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Successful Aging in the Forest: How wild chimpanzees can help us understand the evolution of human aging

This conversation was led by Melissa Emery Thompson, Associate Professor of Anthropology at the University of New Mexico. Recent research has revealed that despite shorter life expectancies, humans in small-scale subsistence populations exhibit surprisingly good health, suggesting that some debilitating diseases of aging may be novel products of industrialized environments. This research highlights an urgency to look deeper in our evolutionary past to understand how we age today. Emery Thompson discussed emerging findings from the first longitudinal study to examine aging in our closest evolutionary relatives, chimpanzees, in their natural environment.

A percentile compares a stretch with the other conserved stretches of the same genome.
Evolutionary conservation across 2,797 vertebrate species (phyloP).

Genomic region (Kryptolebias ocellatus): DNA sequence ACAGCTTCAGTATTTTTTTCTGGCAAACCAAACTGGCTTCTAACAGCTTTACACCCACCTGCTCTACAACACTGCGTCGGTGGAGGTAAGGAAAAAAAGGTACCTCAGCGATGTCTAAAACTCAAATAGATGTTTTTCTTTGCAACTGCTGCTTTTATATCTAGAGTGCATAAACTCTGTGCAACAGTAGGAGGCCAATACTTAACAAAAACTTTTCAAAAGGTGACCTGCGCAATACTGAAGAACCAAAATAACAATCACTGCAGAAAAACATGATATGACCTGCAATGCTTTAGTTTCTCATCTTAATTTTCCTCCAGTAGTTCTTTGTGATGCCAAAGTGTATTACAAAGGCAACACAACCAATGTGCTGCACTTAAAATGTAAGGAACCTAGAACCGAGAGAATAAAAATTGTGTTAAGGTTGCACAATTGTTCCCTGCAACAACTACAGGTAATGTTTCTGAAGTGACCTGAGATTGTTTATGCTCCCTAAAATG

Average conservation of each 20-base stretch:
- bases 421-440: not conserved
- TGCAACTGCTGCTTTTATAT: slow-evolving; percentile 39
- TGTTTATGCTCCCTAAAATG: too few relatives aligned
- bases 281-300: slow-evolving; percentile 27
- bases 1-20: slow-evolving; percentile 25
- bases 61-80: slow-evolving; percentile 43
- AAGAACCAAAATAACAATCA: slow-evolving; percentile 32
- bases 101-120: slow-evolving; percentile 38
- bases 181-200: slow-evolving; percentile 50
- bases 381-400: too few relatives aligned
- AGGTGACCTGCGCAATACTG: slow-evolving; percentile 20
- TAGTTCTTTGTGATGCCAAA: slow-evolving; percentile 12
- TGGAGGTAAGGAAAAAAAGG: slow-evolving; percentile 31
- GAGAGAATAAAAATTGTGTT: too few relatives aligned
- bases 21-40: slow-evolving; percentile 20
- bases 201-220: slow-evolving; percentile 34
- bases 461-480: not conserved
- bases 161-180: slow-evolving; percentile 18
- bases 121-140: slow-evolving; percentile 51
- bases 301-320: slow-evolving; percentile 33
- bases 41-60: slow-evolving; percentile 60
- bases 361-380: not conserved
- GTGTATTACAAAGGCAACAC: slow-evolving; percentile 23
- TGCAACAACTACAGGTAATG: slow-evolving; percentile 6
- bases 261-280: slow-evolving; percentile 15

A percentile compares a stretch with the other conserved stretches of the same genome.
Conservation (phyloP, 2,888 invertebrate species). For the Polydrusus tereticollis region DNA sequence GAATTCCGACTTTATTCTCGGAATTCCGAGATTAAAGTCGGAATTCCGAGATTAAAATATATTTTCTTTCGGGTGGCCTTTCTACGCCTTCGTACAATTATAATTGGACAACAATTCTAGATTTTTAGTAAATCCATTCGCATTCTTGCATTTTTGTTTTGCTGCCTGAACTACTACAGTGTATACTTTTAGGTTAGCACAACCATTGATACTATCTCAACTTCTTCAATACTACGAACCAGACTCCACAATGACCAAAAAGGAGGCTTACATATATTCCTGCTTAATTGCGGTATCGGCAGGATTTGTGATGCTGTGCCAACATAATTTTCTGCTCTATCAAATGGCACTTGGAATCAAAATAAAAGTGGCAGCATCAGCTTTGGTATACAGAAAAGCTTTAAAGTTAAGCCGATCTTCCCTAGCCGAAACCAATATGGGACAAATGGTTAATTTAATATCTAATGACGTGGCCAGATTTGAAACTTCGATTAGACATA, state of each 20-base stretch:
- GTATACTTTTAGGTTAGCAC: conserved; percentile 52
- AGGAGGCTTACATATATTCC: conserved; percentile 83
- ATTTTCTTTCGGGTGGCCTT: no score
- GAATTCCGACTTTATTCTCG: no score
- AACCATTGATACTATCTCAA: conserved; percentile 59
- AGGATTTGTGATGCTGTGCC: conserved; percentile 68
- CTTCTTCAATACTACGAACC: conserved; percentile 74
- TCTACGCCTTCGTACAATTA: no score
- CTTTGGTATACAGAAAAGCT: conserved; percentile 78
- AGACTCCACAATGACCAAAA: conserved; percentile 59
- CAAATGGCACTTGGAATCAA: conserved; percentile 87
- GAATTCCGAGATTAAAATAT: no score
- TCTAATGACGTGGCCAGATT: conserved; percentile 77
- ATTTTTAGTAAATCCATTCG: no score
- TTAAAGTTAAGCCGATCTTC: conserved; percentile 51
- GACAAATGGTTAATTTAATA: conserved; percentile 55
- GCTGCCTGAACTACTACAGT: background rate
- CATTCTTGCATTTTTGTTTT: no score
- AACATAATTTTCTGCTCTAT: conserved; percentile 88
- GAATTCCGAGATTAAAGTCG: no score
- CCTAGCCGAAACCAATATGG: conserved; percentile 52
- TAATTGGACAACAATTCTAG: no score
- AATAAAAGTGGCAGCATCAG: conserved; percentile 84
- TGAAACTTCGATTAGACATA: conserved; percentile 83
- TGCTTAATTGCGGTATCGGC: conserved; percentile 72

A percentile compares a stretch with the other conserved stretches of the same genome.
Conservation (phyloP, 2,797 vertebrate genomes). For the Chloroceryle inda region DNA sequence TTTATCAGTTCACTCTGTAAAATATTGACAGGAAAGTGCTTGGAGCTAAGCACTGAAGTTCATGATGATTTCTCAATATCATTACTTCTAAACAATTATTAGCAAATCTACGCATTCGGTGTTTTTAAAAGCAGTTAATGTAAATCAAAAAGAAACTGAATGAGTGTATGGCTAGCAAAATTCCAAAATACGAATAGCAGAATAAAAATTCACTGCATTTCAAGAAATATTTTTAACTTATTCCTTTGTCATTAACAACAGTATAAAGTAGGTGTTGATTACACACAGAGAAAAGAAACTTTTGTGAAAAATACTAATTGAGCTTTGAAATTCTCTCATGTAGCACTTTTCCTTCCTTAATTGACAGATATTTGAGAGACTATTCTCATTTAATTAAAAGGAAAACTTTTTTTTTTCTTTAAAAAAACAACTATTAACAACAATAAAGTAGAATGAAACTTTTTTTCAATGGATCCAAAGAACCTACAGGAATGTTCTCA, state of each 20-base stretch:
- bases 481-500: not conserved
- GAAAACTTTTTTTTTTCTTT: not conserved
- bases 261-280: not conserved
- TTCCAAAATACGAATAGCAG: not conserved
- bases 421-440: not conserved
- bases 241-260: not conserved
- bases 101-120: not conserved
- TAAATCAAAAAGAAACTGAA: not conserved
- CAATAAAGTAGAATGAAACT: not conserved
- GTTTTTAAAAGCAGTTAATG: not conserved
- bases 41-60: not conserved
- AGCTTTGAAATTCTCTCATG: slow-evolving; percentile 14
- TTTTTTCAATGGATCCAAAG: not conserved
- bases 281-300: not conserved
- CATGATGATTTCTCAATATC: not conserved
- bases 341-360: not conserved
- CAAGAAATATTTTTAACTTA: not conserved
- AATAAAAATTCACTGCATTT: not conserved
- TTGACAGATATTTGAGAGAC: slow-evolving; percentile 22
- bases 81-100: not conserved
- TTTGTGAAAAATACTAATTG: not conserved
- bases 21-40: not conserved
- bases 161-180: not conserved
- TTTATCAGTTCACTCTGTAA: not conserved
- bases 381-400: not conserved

After the talk, perspectives on how the research applies in a clinical setting were presented by Arun Karlamangla, Professor of Medicine with a specialty in geriatric medicine at UCLA.

Melissa Emery Thompson in a Zoom meeting Arun Karlamangla in a Zoom meeting

Resources discussed:

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